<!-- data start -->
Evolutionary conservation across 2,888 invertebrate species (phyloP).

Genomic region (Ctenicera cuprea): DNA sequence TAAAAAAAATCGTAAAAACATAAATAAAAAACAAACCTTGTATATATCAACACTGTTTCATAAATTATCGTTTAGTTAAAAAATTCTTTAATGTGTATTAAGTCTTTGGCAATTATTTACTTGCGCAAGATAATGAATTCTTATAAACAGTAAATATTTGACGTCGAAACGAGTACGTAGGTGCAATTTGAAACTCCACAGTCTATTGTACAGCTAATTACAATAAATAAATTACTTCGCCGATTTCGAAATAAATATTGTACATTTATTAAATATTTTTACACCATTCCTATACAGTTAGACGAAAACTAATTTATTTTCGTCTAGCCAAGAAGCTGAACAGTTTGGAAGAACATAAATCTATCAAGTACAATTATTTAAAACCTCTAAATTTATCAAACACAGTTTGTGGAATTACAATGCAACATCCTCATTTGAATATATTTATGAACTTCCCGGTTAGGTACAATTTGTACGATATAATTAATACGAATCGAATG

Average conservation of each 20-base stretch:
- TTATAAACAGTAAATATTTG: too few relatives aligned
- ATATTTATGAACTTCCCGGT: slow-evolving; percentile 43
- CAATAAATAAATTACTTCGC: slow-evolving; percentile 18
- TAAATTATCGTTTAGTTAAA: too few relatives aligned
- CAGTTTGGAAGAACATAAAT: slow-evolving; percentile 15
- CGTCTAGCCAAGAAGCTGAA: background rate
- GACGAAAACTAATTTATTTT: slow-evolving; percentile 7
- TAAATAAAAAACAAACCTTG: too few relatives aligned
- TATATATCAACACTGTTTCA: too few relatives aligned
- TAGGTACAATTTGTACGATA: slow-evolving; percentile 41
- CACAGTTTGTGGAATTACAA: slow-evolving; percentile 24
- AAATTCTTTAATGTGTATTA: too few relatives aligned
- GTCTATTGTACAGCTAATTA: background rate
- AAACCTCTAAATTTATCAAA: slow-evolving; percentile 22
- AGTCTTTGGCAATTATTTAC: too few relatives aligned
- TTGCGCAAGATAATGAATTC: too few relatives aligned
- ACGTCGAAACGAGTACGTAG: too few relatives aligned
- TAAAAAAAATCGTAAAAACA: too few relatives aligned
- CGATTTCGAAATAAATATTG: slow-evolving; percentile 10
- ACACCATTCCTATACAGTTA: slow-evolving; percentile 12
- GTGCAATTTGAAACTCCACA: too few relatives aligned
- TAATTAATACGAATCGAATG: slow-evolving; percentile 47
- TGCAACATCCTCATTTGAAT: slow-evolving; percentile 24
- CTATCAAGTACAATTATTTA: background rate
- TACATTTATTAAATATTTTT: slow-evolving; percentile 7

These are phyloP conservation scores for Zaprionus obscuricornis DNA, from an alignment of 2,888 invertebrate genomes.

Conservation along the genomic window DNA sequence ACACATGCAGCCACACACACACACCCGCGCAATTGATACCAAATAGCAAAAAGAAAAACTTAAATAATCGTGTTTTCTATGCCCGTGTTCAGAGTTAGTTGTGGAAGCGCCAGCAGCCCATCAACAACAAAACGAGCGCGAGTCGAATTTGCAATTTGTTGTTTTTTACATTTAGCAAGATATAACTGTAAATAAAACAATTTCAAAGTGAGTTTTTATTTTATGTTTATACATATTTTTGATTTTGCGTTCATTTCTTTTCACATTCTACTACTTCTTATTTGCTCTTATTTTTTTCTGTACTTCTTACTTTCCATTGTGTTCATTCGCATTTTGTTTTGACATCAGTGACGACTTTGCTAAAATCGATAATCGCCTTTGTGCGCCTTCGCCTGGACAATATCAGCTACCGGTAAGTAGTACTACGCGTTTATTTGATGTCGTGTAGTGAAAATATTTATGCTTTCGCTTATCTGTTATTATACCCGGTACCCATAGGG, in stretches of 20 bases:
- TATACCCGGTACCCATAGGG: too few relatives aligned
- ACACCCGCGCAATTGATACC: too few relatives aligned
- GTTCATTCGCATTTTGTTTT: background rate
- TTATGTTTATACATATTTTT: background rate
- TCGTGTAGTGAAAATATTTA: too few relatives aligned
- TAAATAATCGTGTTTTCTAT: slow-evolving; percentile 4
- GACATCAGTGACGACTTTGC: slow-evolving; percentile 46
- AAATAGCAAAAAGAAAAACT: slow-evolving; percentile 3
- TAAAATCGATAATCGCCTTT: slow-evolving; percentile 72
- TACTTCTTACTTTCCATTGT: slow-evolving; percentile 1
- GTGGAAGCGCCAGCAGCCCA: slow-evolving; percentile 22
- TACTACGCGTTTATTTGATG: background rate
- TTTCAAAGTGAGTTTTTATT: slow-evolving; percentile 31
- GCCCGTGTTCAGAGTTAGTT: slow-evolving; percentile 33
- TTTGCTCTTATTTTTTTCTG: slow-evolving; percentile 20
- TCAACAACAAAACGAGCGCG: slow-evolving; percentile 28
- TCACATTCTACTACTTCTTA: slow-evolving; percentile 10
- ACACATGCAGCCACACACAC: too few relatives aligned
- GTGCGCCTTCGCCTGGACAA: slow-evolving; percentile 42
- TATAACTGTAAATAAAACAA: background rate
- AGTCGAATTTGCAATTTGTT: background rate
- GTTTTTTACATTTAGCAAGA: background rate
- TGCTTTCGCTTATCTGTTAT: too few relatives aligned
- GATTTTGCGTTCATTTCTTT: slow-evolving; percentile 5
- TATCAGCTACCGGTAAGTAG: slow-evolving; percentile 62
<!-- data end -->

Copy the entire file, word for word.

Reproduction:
Evolutionary conservation across 2,888 invertebrate species (phyloP).

Genomic region (Ctenicera cuprea): DNA sequence TAAAAAAAATCGTAAAAACATAAATAAAAAACAAACCTTGTATATATCAACACTGTTTCATAAATTATCGTTTAGTTAAAAAATTCTTTAATGTGTATTAAGTCTTTGGCAATTATTTACTTGCGCAAGATAATGAATTCTTATAAACAGTAAATATTTGACGTCGAAACGAGTACGTAGGTGCAATTTGAAACTCCACAGTCTATTGTACAGCTAATTACAATAAATAAATTACTTCGCCGATTTCGAAATAAATATTGTACATTTATTAAATATTTTTACACCATTCCTATACAGTTAGACGAAAACTAATTTATTTTCGTCTAGCCAAGAAGCTGAACAGTTTGGAAGAACATAAATCTATCAAGTACAATTATTTAAAACCTCTAAATTTATCAAACACAGTTTGTGGAATTACAATGCAACATCCTCATTTGAATATATTTATGAACTTCCCGGTTAGGTACAATTTGTACGATATAATTAATACGAATCGAATG

Average conservation of each 20-base stretch:
- TTATAAACAGTAAATATTTG: too few relatives aligned
- ATATTTATGAACTTCCCGGT: slow-evolving; percentile 43
- CAATAAATAAATTACTTCGC: slow-evolving; percentile 18
- TAAATTATCGTTTAGTTAAA: too few relatives aligned
- CAGTTTGGAAGAACATAAAT: slow-evolving; percentile 15
- CGTCTAGCCAAGAAGCTGAA: background rate
- GACGAAAACTAATTTATTTT: slow-evolving; percentile 7
- TAAATAAAAAACAAACCTTG: too few relatives aligned
- TATATATCAACACTGTTTCA: too few relatives aligned
- TAGGTACAATTTGTACGATA: slow-evolving; percentile 41
- CACAGTTTGTGGAATTACAA: slow-evolving; percentile 24
- AAATTCTTTAATGTGTATTA: too few relatives aligned
- GTCTATTGTACAGCTAATTA: background rate
- AAACCTCTAAATTTATCAAA: slow-evolving; percentile 22
- AGTCTTTGGCAATTATTTAC: too few relatives aligned
- TTGCGCAAGATAATGAATTC: too few relatives aligned
- ACGTCGAAACGAGTACGTAG: too few relatives aligned
- TAAAAAAAATCGTAAAAACA: too few relatives aligned
- CGATTTCGAAATAAATATTG: slow-evolving; percentile 10
- ACACCATTCCTATACAGTTA: slow-evolving; percentile 12
- GTGCAATTTGAAACTCCACA: too few relatives aligned
- TAATTAATACGAATCGAATG: slow-evolving; percentile 47
- TGCAACATCCTCATTTGAAT: slow-evolving; percentile 24
- CTATCAAGTACAATTATTTA: background rate
- TACATTTATTAAATATTTTT: slow-evolving; percentile 7

These are phyloP conservation scores for Zaprionus obscuricornis DNA, from an alignment of 2,888 invertebrate genomes.

Conservation along the genomic window DNA sequence ACACATGCAGCCACACACACACACCCGCGCAATTGATACCAAATAGCAAAAAGAAAAACTTAAATAATCGTGTTTTCTATGCCCGTGTTCAGAGTTAGTTGTGGAAGCGCCAGCAGCCCATCAACAACAAAACGAGCGCGAGTCGAATTTGCAATTTGTTGTTTTTTACATTTAGCAAGATATAACTGTAAATAAAACAATTTCAAAGTGAGTTTTTATTTTATGTTTATACATATTTTTGATTTTGCGTTCATTTCTTTTCACATTCTACTACTTCTTATTTGCTCTTATTTTTTTCTGTACTTCTTACTTTCCATTGTGTTCATTCGCATTTTGTTTTGACATCAGTGACGACTTTGCTAAAATCGATAATCGCCTTTGTGCGCCTTCGCCTGGACAATATCAGCTACCGGTAAGTAGTACTACGCGTTTATTTGATGTCGTGTAGTGAAAATATTTATGCTTTCGCTTATCTGTTATTATACCCGGTACCCATAGGG, in stretches of 20 bases:
- TATACCCGGTACCCATAGGG: too few relatives aligned
- ACACCCGCGCAATTGATACC: too few relatives aligned
- GTTCATTCGCATTTTGTTTT: background rate
- TTATGTTTATACATATTTTT: background rate
- TCGTGTAGTGAAAATATTTA: too few relatives aligned
- TAAATAATCGTGTTTTCTAT: slow-evolving; percentile 4
- GACATCAGTGACGACTTTGC: slow-evolving; percentile 46
- AAATAGCAAAAAGAAAAACT: slow-evolving; percentile 3
- TAAAATCGATAATCGCCTTT: slow-evolving; percentile 72
- TACTTCTTACTTTCCATTGT: slow-evolving; percentile 1
- GTGGAAGCGCCAGCAGCCCA: slow-evolving; percentile 22
- TACTACGCGTTTATTTGATG: background rate
- TTTCAAAGTGAGTTTTTATT: slow-evolving; percentile 31
- GCCCGTGTTCAGAGTTAGTT: slow-evolving; percentile 33
- TTTGCTCTTATTTTTTTCTG: slow-evolving; percentile 20
- TCAACAACAAAACGAGCGCG: slow-evolving; percentile 28
- TCACATTCTACTACTTCTTA: slow-evolving; percentile 10
- ACACATGCAGCCACACACAC: too few relatives aligned
- GTGCGCCTTCGCCTGGACAA: slow-evolving; percentile 42
- TATAACTGTAAATAAAACAA: background rate
- AGTCGAATTTGCAATTTGTT: background rate
- GTTTTTTACATTTAGCAAGA: background rate
- TGCTTTCGCTTATCTGTTAT: too few relatives aligned
- GATTTTGCGTTCATTTCTTT: slow-evolving; percentile 5
- TATCAGCTACCGGTAAGTAG: slow-evolving; percentile 62